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Make in India to have positive effects on Indian equity markets

So this is how investment works: we invest our hard earned monies in shares of companies that we believe to be trustworthy and profitable. Now that alone doesn't motivate a company to create more profitable business(es) for its stockholders, including you – the investor. There are several other factors that play an integral part in making a business/company a profitable one:

Raw materials for production

Skilled labour for executing various processes in the supply chain

Advanced machinery for efficient production of good quality products

Excellent distribution network within and outside the country

Now, all of the above can be made available at the right place, at the right time only when the market sentiments are high and favourable for businesses. Which is what Prime Minister Narendra Modi’s Make in India initiative primarily wants to achieve.

What is the Make in India initiative?

Our Prime Minister launched the Make in India initiative on 25th Sep, 2015 with the primary objective of turning India into a global manufacturing hub, by encouraging both multinational and domestic companies to manufacture their products within the country. The initiative aims to increase the manufacturing sector’s contribution to the GDP from the current 16% to 25% by the year 2015. To this effect, Make in India has devised multiple initiatives, is promoting FDI, implementing IPR and developing the manufacturing sector for the purpose of creating more business opportunities, as well as employment.

The Make in India campaign rests on 4 pillars

1. New processes: steps are being taken to improve market conditions by doing away with archaic policies and regulations. The government is introducing several reforms for getting FDI and fostering business partnerships. This should help the government in improving the country’s ‘Ease of Doing Business” index, which is closely monitored by the World Bank.
2. New infrastructure: The government is developing industrial corridors, and smart cities that’ll offer advanced technology and high-speed communication – both integral to the growth of any business. Innovation and research are being supported with improved infrastructure for IPR registrations.  Skilled workforce for various sectors is also being created.
3. New sectors: Make in India is promoting 25 sectors, with detailed information on each being shared through the initiative’s interactive web-portal.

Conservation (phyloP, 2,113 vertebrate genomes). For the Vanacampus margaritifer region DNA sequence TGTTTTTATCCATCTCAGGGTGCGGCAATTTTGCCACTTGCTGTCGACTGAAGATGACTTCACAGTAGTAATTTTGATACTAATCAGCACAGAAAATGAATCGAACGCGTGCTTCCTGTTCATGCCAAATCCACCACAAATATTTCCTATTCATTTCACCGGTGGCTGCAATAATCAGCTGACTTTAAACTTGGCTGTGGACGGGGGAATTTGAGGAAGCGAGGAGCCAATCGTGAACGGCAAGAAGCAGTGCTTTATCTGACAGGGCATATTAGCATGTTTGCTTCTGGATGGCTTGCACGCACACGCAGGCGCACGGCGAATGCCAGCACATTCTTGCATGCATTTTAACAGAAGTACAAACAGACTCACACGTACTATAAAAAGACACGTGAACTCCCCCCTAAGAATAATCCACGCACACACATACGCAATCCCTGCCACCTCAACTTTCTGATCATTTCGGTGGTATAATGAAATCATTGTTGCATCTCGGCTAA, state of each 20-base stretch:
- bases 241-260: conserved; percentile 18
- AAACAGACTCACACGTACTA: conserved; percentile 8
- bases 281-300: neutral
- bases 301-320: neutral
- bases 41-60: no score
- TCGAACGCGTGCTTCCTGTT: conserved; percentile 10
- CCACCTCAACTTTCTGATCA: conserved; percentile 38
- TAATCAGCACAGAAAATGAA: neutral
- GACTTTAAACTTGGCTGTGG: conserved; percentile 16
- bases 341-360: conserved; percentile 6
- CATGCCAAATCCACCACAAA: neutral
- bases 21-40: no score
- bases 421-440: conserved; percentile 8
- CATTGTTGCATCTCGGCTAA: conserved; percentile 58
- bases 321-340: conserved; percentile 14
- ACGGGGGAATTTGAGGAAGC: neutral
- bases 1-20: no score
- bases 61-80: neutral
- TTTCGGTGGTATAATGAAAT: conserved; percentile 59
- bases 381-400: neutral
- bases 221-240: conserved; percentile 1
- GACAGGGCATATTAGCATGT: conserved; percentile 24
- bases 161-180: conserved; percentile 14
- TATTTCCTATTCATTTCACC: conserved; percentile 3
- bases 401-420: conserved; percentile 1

4. New thinking: Make in India aims to change the government from being a regulator to a facilitator. The government is keen on partnering with the corporate sector in the economic development of the country.
The initiative has tasted success in a very short period of time. Companies, both international and domestic, have announced new manufacturing units in different parts of the country. Japan has shown active interest in investing in Make in India related projects. There are encouraging signs that Make in India is positively impacting generation of jobs. It’s estimated that 7.2 lakh temporary jobs are likely to be created in the next one year. As far as the economy is concerned, equity inflows of $56 billion were received for the period October 2014 to March 2016.


Effect of Make in India on the Indian equity markets


Equity markets have seen a steady rise in the last 3 years with the benchmark indices hitting new highs – Sensex has gained 31.3%, and Nifty has gained 35.2%. Indian households are increasingly investing more monies in equities and debentures. It jumped from ~39 crore to ~92 crore in 2015-16.  FII invested INR 1.11 lakh crore in the equity market between 2014-15, as compared to INR 79 crore in 2013-14. These indicators pinpoint at the remarkable pace of approvals and investors’ confidence in the country.

From an investment point of view, here are the sectors that look to gain the most from the Make in India initiative:

Infrastructure: the more money a country makes, the better its infrastructure gets over a short period of time.  So as India’s economy picks up, capital goods, power, IT and infrastructure sector including cement are slated to benefit.
Banking: as Make in India turns India into a manufacturing hub, banking will play a pivotal role in facilitating finance and working capital to industries. Needless to say, a sizeable chunk of investments are likely to flow into this sector.
Railways: Make in India aims to improve this sector using the Public Private Partnership model. The focus areas are sanitation, gauge conversation, doubling, safety upgradation, port connectivity etc. Thus, railways and related companies will be a focus of interest for investors.
Defence: to facilitate the entry of international players in this field, GoI has withdrawn excise and custom duty exemptions. Thus, major international defence production companies are taking active interest in investing in this sector.
All in all, it is good news for investors with varying appetites for risk. The market has never seemed so promising in the past, so start looking towards a brighter future.

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